Words On Birds by Steve Grinley
Hawks Are on the Move
September 19, 2020
By Steve Grinley
September is the month to look skyward as hawks begin their flight south. Tens, and sometimes hundreds, of hawks can be seen migrating overhead on a crisp fall day in New England when the winds turn out of the northwest. On cooler autumn days, as the sun warms the earth, warm air rises into thermals which hawks use to glide their way south. River valleys and ridges of hills and mountains provide thermal paths along which hawks migrate. If you can find a high vantage point with a clear view of the northern sky, you may catch “kettles” of hawks traveling south in the midday thermals.
Popular hawk watching sites include Mt. Wachusett, Mt. Watatic, Mt. Tom and Pack Manadnock in New Hampshire and Mt. Agamenticus in Maine. In this area, the Merrimack Valley provides good thermals for migrating raptors. Behind the Page School in West Newbury is one of the more popular spots for hawk watchers in this area. It provides a panoramic view of the Merrimack Valley and you can watch hawks as they approach from the north.
Most hawks can be identified into one of three groups: buteos, accipiters and falcons. Buteos are large hawks with broad wings and short rounded tails. Accipiters are generally smaller than buteos with rounded wings and long tails. Falcons have pointed wings and long tails.
The red-tailed hawk is probably the most familiar buteo. They are the common roadside hawk that you see along highways or on the telephone poles on the way to Plum Island. They have a white chest with a dark band across the belly. Its red tail is present in adult birds, but juvenile red-tails have brown tails
Broad-winged hawks are smaller that red-tails with wide light and dark bands across the tail. Broadwings migrate by the thousands through Massachusetts and “kettles” of them circling in the sky can be spotted on a good autumn day. Red-shouldered hawks and the larger rough-legged hawk sometimes make appearances among the other buteos.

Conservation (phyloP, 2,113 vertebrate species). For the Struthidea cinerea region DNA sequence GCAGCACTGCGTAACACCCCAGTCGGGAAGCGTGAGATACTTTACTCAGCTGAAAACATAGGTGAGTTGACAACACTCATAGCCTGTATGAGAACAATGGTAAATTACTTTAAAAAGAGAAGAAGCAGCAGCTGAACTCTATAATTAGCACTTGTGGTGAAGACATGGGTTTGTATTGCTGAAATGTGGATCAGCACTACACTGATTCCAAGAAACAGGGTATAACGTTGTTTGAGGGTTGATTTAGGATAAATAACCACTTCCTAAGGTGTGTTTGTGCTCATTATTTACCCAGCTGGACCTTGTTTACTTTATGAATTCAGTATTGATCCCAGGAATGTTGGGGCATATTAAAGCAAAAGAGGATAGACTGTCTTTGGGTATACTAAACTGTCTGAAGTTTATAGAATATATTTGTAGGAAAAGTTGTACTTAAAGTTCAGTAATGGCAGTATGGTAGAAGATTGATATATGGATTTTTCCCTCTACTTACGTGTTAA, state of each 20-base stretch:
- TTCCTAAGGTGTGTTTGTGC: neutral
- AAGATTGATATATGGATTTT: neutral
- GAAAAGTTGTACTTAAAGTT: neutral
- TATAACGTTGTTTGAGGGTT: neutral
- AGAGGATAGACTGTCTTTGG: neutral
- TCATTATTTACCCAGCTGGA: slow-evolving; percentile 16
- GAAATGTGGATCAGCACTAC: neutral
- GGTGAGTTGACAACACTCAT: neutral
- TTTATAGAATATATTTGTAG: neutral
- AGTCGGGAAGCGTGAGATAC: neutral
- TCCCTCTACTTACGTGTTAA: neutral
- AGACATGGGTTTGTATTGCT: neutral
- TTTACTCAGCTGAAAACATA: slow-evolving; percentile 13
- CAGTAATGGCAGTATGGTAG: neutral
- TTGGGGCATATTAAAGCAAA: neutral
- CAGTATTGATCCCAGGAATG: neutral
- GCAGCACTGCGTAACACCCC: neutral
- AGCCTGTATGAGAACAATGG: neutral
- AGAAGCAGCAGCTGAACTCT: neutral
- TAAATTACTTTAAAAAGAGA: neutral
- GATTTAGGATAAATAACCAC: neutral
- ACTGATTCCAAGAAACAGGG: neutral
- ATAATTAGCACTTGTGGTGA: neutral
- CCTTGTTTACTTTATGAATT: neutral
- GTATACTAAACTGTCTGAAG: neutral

The wing beat pattern of “flap, flap, sail” is characteristic of accipiters (though other hawks do that occasionally too). The Cooper’s and sharp-shinned hawks are nearly identical in color patterns with the “sharpy” usually the smaller of the two. These are the two common hawks that feed on birds at the backyard feeders. The goshawk is the largest accipiter – crow size and much less common here.
Of the three eastern falcons, the largest and fastest is the peregrine falcon which can reach speeds in excess of 60 mph with a strong tail wind or when diving for a shorebird or pigeon. The American kestrel is the most plentiful of the falcons during migration. Adult kestrels are identified by their small size, rusty coloration on their back and tail and light color underneath. Both the peregrine and the kestrel sport black sideburns and the merlin has a hint of them as well. The merlin is small like the kestrel but heavily striped underneath with a noticeable white tip to the tail, and a white line over the eye.
Harriers, turkey vultures, and ospreys are among the other large raptors you might see. You may also be lucky enough to catch sight of a bald eagle, soaring on flat wings they glide overhead. So keep your eyes skyward on these autumn days!